Out in the pickup truck.

3. If I Haven’t Treated You Like a Child Enough Already

I’m proud of you. Anyone will tell you how much I brag about you. How I go on and on about this great anonymous person out there who scrolls and reads and scrolls and reads. “These kids,” I tell them. “Man, these kids got heart. I never…” And I can’t even finish a sentence because I’m absolutely blubbering.

And my heart glows bright red under my filmy, translucent skin and they have to administer 10cc of JavaScript to get me to come back. (I respond well to toxins in the blood.) Man, that stuff will kick the peaches right out your gills!

So, yes. You’ve kept up nicely. But now I must begin to be a brutal schoolmaster. I need to start seeing good marks from you. So far, you’ve done nothing but move your eyes around a lot. Okay, sure, you did some exceptional reading aloud earlier. Now we need some comprehension skills here, Smotchkkiss.

Say aloud each of the parts of speech used below.

5.times { print "Odelay!" }

You might want to even cover this paragraph up while you read, because your eyes might want to sneak to the answer. We have a number 5, followed by a method .times. Then, the first crab pincers of a block. The kernel method print has no dot and is followed by a string "Odelay!". The final crab pincers close our block.

Say aloud each of the parts of speech used below.

exit unless "restaurant".include? "aura"

Like the print method, exit is a kernel method. If you were paying attention during the big list of keywords, you’ll know that unless is just such a keyword. The string "restaurant" is clung to by the method include?. And finally, the string "aura".

Say aloud each of the parts of speech used below.

['toast', 'cheese', 'wine'].each { |food| print( food.capitalize ) }

This caterpillar partakes of finer delicacies. An array starts this example. In the array, three strings 'toast', 'cheese', and 'wine'. The whole array is trailed by a method each.

Inside of a block, the block argument food, traveling down its little waterslide into the block. The method capitalize then capitalizes the first letter of the block argument, which has become variable food. This capitalized string is passed to kernel method print.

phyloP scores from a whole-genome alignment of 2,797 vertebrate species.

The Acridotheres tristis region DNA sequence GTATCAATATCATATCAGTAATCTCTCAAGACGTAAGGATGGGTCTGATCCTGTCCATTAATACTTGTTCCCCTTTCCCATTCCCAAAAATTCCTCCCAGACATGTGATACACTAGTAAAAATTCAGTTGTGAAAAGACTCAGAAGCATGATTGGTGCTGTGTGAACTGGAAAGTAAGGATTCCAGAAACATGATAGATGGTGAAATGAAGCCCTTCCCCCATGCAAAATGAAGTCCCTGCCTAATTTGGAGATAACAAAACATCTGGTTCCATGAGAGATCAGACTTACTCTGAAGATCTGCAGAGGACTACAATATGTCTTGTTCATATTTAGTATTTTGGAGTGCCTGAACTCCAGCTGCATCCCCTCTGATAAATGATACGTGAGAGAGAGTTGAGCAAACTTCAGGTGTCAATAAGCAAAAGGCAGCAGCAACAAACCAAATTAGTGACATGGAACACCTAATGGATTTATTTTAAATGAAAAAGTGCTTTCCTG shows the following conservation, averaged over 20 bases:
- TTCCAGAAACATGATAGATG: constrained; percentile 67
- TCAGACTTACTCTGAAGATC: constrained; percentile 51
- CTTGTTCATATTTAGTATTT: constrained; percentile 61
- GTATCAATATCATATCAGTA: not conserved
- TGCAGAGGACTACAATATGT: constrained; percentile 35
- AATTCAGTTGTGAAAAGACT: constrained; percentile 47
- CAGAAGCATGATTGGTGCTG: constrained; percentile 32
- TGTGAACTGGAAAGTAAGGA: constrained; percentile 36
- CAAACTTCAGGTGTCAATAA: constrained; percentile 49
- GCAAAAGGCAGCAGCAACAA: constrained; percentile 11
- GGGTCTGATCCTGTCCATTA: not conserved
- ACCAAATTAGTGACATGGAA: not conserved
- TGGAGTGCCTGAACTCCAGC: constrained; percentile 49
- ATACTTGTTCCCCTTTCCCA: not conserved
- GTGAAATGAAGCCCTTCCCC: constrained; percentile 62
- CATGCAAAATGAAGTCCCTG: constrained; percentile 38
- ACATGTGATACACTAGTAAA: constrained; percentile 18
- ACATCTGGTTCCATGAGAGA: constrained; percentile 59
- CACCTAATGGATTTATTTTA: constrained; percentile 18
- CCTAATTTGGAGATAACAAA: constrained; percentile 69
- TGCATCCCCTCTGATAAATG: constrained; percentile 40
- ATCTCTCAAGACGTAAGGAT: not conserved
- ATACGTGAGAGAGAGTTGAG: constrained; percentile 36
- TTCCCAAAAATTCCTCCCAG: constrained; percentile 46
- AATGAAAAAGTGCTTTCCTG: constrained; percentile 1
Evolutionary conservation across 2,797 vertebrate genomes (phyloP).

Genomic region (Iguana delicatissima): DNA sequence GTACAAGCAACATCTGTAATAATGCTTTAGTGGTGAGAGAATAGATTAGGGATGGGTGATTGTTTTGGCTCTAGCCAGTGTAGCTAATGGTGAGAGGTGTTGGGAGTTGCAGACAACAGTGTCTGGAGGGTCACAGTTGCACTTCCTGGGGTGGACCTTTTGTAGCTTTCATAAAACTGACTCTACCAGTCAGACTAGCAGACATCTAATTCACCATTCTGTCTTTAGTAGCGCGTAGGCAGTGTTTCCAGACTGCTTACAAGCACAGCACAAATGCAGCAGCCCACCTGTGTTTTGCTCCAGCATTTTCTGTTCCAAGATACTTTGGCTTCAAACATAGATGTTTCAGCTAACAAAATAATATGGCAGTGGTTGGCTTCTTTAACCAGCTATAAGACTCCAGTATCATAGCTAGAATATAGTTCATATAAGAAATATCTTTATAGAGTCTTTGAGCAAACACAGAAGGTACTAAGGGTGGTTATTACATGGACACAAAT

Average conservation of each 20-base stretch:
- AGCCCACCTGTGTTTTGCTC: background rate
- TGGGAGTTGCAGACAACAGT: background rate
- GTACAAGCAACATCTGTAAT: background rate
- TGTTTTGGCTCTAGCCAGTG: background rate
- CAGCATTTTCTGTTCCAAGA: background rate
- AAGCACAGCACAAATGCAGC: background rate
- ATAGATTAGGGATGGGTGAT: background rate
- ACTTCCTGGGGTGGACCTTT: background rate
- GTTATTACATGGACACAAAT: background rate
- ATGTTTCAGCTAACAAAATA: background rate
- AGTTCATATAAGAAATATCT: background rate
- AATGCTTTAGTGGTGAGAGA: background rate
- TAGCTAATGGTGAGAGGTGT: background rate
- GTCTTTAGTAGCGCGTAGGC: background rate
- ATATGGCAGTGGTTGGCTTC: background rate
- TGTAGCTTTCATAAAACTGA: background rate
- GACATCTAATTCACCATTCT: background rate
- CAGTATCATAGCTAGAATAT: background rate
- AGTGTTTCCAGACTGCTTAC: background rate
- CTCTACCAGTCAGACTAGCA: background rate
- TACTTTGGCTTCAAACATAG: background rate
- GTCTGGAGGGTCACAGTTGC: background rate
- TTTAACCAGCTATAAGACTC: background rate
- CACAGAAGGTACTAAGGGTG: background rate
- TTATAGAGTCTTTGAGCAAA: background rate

Look over these examples once again. Be sure you recognize the parts of speech used. They each have a distinct look, don’t they? Take a deep breath, press firmly on your temples. Now, let’s dissect a cow’s eye worth of code.

4. An Example to Help You Grow Up

Gettin' cabin fever.

Say aloud each of the parts of speech used below.

require 'net/http'
Net::HTTP.start( 'www.ruby-lang.org', 80 ) do |http|
  print( http.get( '/en/about/license.txt' ).body )
end

The first line is a method call. The method called require is used. A string is passed to the method containing 'net/http'. Think of this first line of code as a sentence. We have told Ruby to load some helper code, the Net::HTTP library.

The next three lines all go together. The constant Net::HTTP refers to the library we loaded above. We are using the method start from the library. Into the method, we’re sending a string 'www.ruby-lang.org' and the number 80.

The word do opens a block. The block has one block variable http. Inside the block, the method print is called. What is being printed?

From the variable http, the method get is called. Into get, we pass a string containing the path '/en/about/license.txt'. Now, notice that another method is chained onto get. The method body. Then, the block closes with end.

Doing okay? Just out of curiosity, can you guess what this example does? Hopefully, you’re seeing some patterns in Ruby. If not, just shake your head vigorously while you’ve got these examples in your mind. The code should break apart into manageable pieces.

For example, this pattern is used a number of times: